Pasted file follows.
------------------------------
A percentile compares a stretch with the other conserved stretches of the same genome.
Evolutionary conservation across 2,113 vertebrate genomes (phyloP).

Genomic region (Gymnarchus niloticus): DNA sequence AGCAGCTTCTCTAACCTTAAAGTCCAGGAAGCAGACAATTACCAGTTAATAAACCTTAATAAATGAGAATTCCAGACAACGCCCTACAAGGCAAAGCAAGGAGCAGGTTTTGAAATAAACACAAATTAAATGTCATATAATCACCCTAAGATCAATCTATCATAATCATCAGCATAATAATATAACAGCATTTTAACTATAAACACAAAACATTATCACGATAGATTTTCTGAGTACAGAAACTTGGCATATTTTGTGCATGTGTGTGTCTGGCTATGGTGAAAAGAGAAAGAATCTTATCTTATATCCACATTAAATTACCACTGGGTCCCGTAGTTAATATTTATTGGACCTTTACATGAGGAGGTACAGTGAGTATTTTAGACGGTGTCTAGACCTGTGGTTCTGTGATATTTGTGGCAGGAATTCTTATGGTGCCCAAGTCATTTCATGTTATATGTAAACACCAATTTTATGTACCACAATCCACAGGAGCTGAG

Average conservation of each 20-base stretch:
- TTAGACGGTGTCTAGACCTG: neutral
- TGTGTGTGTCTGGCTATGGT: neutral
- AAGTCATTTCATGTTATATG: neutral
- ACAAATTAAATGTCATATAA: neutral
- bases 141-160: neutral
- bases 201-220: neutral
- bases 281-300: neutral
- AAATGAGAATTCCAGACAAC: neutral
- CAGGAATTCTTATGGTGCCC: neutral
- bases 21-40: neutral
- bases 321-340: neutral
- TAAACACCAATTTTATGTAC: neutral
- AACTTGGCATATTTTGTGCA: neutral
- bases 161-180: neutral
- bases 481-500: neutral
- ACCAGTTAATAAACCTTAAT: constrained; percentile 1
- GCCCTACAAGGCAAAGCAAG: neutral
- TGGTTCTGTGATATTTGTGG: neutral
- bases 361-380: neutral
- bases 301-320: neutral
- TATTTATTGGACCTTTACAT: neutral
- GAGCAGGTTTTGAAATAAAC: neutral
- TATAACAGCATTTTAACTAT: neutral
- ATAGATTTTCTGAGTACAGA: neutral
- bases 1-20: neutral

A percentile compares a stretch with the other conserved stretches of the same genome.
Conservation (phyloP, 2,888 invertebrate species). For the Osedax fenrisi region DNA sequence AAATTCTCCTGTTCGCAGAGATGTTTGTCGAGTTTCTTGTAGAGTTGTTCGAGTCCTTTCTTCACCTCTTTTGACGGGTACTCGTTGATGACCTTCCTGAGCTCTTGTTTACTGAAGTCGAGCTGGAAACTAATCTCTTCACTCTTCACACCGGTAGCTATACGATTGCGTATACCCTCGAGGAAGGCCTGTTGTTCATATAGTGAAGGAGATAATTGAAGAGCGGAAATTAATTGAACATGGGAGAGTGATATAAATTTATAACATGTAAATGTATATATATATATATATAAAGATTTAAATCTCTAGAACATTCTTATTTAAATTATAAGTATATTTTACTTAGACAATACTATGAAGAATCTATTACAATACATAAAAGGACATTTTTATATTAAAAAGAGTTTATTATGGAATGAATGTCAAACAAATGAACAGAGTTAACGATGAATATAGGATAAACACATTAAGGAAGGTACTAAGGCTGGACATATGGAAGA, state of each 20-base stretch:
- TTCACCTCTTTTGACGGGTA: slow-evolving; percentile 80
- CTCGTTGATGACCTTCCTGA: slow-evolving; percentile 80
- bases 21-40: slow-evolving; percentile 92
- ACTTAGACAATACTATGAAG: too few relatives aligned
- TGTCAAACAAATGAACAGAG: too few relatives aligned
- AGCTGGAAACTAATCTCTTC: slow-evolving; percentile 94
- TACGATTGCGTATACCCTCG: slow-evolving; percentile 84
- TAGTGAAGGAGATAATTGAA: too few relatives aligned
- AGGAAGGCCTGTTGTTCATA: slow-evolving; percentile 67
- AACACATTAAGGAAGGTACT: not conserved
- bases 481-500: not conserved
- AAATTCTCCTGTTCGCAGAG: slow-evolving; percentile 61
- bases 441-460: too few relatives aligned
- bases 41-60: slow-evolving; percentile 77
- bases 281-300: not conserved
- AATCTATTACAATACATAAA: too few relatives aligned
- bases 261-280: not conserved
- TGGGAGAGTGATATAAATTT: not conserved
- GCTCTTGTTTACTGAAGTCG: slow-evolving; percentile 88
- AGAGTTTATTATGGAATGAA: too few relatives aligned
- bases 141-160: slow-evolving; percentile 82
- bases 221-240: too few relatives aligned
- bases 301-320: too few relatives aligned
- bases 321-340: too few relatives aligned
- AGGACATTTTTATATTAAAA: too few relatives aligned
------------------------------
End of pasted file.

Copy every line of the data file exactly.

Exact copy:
A percentile compares a stretch with the other conserved stretches of the same genome.
Evolutionary conservation across 2,113 vertebrate genomes (phyloP).

Genomic region (Gymnarchus niloticus): DNA sequence AGCAGCTTCTCTAACCTTAAAGTCCAGGAAGCAGACAATTACCAGTTAATAAACCTTAATAAATGAGAATTCCAGACAACGCCCTACAAGGCAAAGCAAGGAGCAGGTTTTGAAATAAACACAAATTAAATGTCATATAATCACCCTAAGATCAATCTATCATAATCATCAGCATAATAATATAACAGCATTTTAACTATAAACACAAAACATTATCACGATAGATTTTCTGAGTACAGAAACTTGGCATATTTTGTGCATGTGTGTGTCTGGCTATGGTGAAAAGAGAAAGAATCTTATCTTATATCCACATTAAATTACCACTGGGTCCCGTAGTTAATATTTATTGGACCTTTACATGAGGAGGTACAGTGAGTATTTTAGACGGTGTCTAGACCTGTGGTTCTGTGATATTTGTGGCAGGAATTCTTATGGTGCCCAAGTCATTTCATGTTATATGTAAACACCAATTTTATGTACCACAATCCACAGGAGCTGAG

Average conservation of each 20-base stretch:
- TTAGACGGTGTCTAGACCTG: neutral
- TGTGTGTGTCTGGCTATGGT: neutral
- AAGTCATTTCATGTTATATG: neutral
- ACAAATTAAATGTCATATAA: neutral
- bases 141-160: neutral
- bases 201-220: neutral
- bases 281-300: neutral
- AAATGAGAATTCCAGACAAC: neutral
- CAGGAATTCTTATGGTGCCC: neutral
- bases 21-40: neutral
- bases 321-340: neutral
- TAAACACCAATTTTATGTAC: neutral
- AACTTGGCATATTTTGTGCA: neutral
- bases 161-180: neutral
- bases 481-500: neutral
- ACCAGTTAATAAACCTTAAT: constrained; percentile 1
- GCCCTACAAGGCAAAGCAAG: neutral
- TGGTTCTGTGATATTTGTGG: neutral
- bases 361-380: neutral
- bases 301-320: neutral
- TATTTATTGGACCTTTACAT: neutral
- GAGCAGGTTTTGAAATAAAC: neutral
- TATAACAGCATTTTAACTAT: neutral
- ATAGATTTTCTGAGTACAGA: neutral
- bases 1-20: neutral

A percentile compares a stretch with the other conserved stretches of the same genome.
Conservation (phyloP, 2,888 invertebrate species). For the Osedax fenrisi region DNA sequence AAATTCTCCTGTTCGCAGAGATGTTTGTCGAGTTTCTTGTAGAGTTGTTCGAGTCCTTTCTTCACCTCTTTTGACGGGTACTCGTTGATGACCTTCCTGAGCTCTTGTTTACTGAAGTCGAGCTGGAAACTAATCTCTTCACTCTTCACACCGGTAGCTATACGATTGCGTATACCCTCGAGGAAGGCCTGTTGTTCATATAGTGAAGGAGATAATTGAAGAGCGGAAATTAATTGAACATGGGAGAGTGATATAAATTTATAACATGTAAATGTATATATATATATATATAAAGATTTAAATCTCTAGAACATTCTTATTTAAATTATAAGTATATTTTACTTAGACAATACTATGAAGAATCTATTACAATACATAAAAGGACATTTTTATATTAAAAAGAGTTTATTATGGAATGAATGTCAAACAAATGAACAGAGTTAACGATGAATATAGGATAAACACATTAAGGAAGGTACTAAGGCTGGACATATGGAAGA, state of each 20-base stretch:
- TTCACCTCTTTTGACGGGTA: slow-evolving; percentile 80
- CTCGTTGATGACCTTCCTGA: slow-evolving; percentile 80
- bases 21-40: slow-evolving; percentile 92
- ACTTAGACAATACTATGAAG: too few relatives aligned
- TGTCAAACAAATGAACAGAG: too few relatives aligned
- AGCTGGAAACTAATCTCTTC: slow-evolving; percentile 94
- TACGATTGCGTATACCCTCG: slow-evolving; percentile 84
- TAGTGAAGGAGATAATTGAA: too few relatives aligned
- AGGAAGGCCTGTTGTTCATA: slow-evolving; percentile 67
- AACACATTAAGGAAGGTACT: not conserved
- bases 481-500: not conserved
- AAATTCTCCTGTTCGCAGAG: slow-evolving; percentile 61
- bases 441-460: too few relatives aligned
- bases 41-60: slow-evolving; percentile 77
- bases 281-300: not conserved
- AATCTATTACAATACATAAA: too few relatives aligned
- bases 261-280: not conserved
- TGGGAGAGTGATATAAATTT: not conserved
- GCTCTTGTTTACTGAAGTCG: slow-evolving; percentile 88
- AGAGTTTATTATGGAATGAA: too few relatives aligned
- bases 141-160: slow-evolving; percentile 82
- bases 221-240: too few relatives aligned
- bases 301-320: too few relatives aligned
- bases 321-340: too few relatives aligned
- AGGACATTTTTATATTAAAA: too few relatives aligned